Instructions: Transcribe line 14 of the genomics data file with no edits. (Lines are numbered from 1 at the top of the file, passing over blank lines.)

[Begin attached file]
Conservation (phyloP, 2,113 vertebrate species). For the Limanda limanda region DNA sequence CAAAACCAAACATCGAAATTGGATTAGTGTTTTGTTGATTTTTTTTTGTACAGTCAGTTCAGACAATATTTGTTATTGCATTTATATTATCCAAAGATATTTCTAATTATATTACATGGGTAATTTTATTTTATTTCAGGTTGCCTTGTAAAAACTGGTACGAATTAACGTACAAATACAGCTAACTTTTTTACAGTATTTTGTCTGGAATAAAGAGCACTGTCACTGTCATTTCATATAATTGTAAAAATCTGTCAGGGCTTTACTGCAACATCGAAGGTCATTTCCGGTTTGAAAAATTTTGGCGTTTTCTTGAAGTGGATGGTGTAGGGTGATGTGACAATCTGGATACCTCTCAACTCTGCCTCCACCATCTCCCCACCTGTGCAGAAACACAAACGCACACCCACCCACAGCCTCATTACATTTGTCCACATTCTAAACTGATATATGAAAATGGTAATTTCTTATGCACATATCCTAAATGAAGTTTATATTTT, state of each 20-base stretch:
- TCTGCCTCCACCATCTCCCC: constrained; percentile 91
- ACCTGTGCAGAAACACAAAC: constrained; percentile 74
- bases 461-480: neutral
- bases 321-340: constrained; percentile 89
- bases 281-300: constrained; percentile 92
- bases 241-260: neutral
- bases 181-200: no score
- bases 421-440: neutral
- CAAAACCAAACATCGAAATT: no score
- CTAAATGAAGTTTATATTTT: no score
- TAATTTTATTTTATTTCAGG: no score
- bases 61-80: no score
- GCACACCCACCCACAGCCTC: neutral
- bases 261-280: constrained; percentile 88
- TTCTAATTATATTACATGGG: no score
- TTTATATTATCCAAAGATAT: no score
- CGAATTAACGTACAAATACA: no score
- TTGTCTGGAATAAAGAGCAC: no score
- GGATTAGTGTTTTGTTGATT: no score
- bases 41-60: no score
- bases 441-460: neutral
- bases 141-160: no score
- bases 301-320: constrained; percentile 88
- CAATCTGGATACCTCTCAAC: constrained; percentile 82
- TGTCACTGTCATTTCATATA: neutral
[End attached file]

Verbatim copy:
- GCACACCCACCCACAGCCTC: neutral